Sweeney's The Great Artiste, and No. 91, commanded by Major George Marquardt and carrying photographic equipment, would accompany Tibbets to the actual target. If all three cities were ruled out by weather conditions, the planes would return to Iwo Jima, after Parsons had "disarmed" the bomb in the air.
The seventh B-29, Top Secret, commanded by Captain Charles McKnight, was assigned to stand by at the specially constructed pit on Iwo Jima.
Tibbets then introduced Parsons, who came directly to the point.
"The bomb you are going to drop is something new in the history of warfare. It is the most destructive weapon ever produced. It will knock out almost everything within a three-mile area."
A stunned gasp swept the room.
Parsons sketched in the background of the Manhattan Project and described the test at Alamagordo.
"A soldier ten thousand feet away was knocked off his feet. Another soldier more than five miles away was temporarily blinded. A girl in a town many miles away who had been blind all her life saw a flash of light. The explosion was heard fifty miles away."
Every man in the room was transfixed. Even Tibbets was "over-whelmed by the presentation."
"No one knows exactly what will happen when the bomb is dropped from the air. That has never been done before. But we do expect a cloud this shape" — he drew a mushroom on the blackboard — "will rise to at least thirty thousand feet and maybe sixty thousand."
Buscher brought forward a cardboard box and pulled out a pair of tinted Polaroid goggles similar to those worn by welders. Parsons explained that these would be worn by every crew member near the target at the time of the explosion. He indicated a knob on the nose bridge and told his audience that turning it would change the amount of light admitted by the glass. Over the aiming point, he said, the knob must be set to admit minimal light.
Payette and Buscher distributed the goggles while Tibbets issued a warning. "You're now the hottest crews in the air force." That meant no talking about the mission — even among themselves — and no writing home.
He then gave details of the route to be taken to Japan, including a rendezvous of the bomb carrier and the two observer planes over Iwo Jima before flying on. Likely takeoff time: the early hours of Monday, August 6.
The air-sea rescue officer took over, saying no mission was ever so thoroughly supported. Flying off the Japanese coast would be Superdumbos — B-29s equipped to coordinate rescue operations. Navy flying boats would patrol the flight path to and from Japan, ready to swoop down and rescue any crew that ditched. Supporting the aircraft would be cruisers, destroyers, and "lifeguards" — submarines prepared to "come almost onto the enemy beaches to pick you up."
Tibbets concluded the formal briefing with a short homily. Later he would not be able to recall his exact words, but Sergeant Abe Spitzer, the radio operator on Sweeney's crew, was keeping a diary of his impressions, and his was the only record. The colonel began by saying that whatever any of the men had done before was small potatoes compared to what they were going to do now. Then he said how proud he was to have been associated with them, and how difficult it had been for them, not knowing what they were doing, thinking maybe the "gimmick" was just somebody's wild dream. He was personally honored and he was sure all of the men were, to have been chosen to take part in this raid, which, he said, would shorten the war. One got the feeling he really thought this bomb would end it.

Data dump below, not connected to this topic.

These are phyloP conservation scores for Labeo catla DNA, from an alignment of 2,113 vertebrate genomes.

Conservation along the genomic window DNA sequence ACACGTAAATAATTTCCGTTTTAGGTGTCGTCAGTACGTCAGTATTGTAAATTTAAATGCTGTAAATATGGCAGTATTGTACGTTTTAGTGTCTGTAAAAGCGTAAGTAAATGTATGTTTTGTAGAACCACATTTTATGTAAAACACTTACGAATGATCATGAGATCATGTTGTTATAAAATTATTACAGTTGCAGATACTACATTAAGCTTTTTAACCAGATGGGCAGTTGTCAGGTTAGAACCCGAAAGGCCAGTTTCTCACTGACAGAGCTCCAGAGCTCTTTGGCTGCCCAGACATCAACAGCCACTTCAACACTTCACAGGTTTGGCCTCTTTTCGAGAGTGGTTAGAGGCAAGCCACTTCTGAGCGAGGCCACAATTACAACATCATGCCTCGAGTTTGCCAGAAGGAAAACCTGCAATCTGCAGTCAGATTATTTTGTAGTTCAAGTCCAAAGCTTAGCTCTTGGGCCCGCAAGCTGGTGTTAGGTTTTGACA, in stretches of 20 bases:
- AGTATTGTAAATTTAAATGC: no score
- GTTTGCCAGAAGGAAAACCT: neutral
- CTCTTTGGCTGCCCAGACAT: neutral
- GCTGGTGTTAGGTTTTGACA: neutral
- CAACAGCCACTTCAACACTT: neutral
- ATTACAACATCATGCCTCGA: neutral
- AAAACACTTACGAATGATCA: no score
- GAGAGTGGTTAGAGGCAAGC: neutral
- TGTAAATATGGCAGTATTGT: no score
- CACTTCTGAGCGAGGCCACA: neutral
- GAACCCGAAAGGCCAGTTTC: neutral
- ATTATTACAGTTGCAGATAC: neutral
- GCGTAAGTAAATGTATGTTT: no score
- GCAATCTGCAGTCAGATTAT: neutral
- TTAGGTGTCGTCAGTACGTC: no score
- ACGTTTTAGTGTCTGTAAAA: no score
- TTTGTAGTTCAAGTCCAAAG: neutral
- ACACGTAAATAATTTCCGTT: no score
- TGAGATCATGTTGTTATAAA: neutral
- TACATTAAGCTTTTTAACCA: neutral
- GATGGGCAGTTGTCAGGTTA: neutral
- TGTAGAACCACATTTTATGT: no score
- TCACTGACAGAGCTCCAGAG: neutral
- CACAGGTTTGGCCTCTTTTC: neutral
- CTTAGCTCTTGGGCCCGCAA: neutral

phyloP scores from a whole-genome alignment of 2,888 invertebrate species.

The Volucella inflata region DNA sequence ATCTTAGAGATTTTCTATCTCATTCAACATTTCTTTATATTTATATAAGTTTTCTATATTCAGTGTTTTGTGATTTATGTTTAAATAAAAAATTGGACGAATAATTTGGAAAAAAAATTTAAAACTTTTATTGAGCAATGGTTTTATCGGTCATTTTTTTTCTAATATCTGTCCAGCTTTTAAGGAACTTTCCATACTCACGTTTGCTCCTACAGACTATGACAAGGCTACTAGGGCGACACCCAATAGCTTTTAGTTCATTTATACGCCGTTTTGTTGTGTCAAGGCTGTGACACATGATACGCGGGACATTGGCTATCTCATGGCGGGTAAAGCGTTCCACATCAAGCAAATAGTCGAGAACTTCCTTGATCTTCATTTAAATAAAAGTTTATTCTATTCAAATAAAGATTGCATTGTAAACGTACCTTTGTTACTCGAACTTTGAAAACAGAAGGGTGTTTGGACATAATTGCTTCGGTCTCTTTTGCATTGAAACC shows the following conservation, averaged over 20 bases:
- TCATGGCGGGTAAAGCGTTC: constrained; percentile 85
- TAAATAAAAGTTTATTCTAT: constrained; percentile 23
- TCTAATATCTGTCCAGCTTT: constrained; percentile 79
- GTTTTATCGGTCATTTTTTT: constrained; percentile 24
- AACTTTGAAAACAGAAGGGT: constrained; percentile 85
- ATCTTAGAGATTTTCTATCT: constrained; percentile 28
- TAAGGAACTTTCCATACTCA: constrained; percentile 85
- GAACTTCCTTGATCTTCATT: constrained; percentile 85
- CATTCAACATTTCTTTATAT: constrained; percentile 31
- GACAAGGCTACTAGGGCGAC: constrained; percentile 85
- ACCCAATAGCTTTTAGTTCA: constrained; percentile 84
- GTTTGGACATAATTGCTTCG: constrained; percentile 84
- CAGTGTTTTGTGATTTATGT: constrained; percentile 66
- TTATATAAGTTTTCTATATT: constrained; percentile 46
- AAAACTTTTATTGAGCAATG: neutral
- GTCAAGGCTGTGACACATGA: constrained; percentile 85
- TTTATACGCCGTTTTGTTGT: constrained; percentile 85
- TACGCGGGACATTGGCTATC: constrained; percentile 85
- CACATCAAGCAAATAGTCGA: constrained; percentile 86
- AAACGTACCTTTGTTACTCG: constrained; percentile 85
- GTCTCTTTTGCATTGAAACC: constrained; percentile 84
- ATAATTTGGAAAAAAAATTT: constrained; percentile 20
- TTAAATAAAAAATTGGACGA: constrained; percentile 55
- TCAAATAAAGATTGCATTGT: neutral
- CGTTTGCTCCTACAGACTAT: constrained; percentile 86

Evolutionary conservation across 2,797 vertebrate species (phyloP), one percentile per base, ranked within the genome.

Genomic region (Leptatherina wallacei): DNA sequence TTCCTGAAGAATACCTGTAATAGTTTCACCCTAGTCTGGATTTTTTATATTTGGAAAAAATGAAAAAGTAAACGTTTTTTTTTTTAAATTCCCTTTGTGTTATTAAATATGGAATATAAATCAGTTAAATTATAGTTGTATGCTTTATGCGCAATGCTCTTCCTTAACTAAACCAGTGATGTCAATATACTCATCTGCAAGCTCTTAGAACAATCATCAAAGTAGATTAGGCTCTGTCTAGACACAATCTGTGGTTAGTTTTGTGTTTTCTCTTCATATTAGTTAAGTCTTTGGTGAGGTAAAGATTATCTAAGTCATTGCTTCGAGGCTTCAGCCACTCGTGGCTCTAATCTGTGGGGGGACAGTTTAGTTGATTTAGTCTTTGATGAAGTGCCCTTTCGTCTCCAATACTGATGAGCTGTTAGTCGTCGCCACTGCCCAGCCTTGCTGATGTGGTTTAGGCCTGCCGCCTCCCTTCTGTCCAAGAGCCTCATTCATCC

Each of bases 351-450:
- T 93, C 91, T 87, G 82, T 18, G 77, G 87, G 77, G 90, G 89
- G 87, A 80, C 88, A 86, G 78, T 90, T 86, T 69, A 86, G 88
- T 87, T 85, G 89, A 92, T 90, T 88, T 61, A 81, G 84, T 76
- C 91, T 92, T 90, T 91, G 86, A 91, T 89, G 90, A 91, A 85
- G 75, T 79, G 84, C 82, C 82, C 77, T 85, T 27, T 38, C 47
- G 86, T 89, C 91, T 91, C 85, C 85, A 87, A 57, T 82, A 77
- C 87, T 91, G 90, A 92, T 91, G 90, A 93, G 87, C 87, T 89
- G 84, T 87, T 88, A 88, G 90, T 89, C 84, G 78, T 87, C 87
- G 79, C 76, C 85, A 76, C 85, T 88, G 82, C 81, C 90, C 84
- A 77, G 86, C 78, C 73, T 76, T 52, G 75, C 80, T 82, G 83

ON AUGUST 5 crucial data on the weather expected over western Japan in the next twenty-four hours was radioed from northern China, as usual, on orders of Mao Tse-tung.
Sweeney was instructed by Tibbets to take The Great Artiste to thirty thousand feet over the ocean for a final fuzing test — the release of an inert bomb containing the proximity-fuze firing mechanism — while the scientists on Tinian tracked its fall.
Among those waiting to monitor the test was Luis Alvarez, who had headed the Los Alamos team that had built the complex re-lease mechanism for the bomb. On Tinian he had developed a device that would be carried by Sweeney's plane and dropped over the target city to help measure the atomic bomb's shock wave.
Now, wearing earphones, Alvarez was listening to the steady tone that would stop only when Sweeney's test bomb left the plane. The sequence of events which would follow, if everything worked properly, was precisely the same as for the real atomic bomb to be dropped the next day.
When the bomb fell from the plane, wires attached to it would be pulled out, cutting the tone signal and closing a switch within the bomb — the first in a series of switches to be closed before the electricity traveling from batteries within the bomb could reach the electric detonator. Once the electricity reached the detonator, it would ignite the explosive powder. If all went well the next day, this would send the uranium bullet down the gun barrel, causing the atomic explosion.
Alvarez heard the signal stop. The test bomb was on its way; the first switch should have closed. Sweeney started his 155-degree turn. A timing device now delayed the closing of the second switch in the electric circuit by a preset number of seconds. Once that switch was closed, the electricity would continue along the line until stopped by a third switch, which was set to close when the bomb was five thousand feet above the ground. Then the final and most sensitive instrument in the, chain would take over — the proximity fuze — a miniature radar set enclosed within the bomb. Its antennas stuck out like strange feelers near the front of the weapon. It was up to the radar set to close the final switch when the bomb was at 1850 feet.
If the fuzing system worked properly during this final test, the bomb would emit a puff of smoke at 1850 feet. Through binoculars, Alvarez and the other scientists watched for the smoke.
In vain. The test bomb plunged, smokeless, into the ocean.
Alvarez turned to his colleagues.
"Great, just great," he said. "Tomorrow we're going to drop one of these on Japan, and we still haven't got the thing right."
THAT afternoon a group of men led by scientist Bernard Waldman — a physics professor on loan from Notre Dame University — fitted out Marquardt's No. 91 for its photographic role. Waldman himself would be acting as cameraman.
At 2: l 5 p.m. the telecon machine clattered out confirmation from LeMay on Guam that the takeoff time for the strike ship was to be in just over twelve hours, making the time over the target between 8: 00 and 9: 00 the next morning.
At 2:30 p.m. Ed Doll sent an encoded telegram to Los Alamos. He reported that a rigorous search by Jake Beser
"had so far detected no Japanese using the frequency on which the bomb's radar will be operating."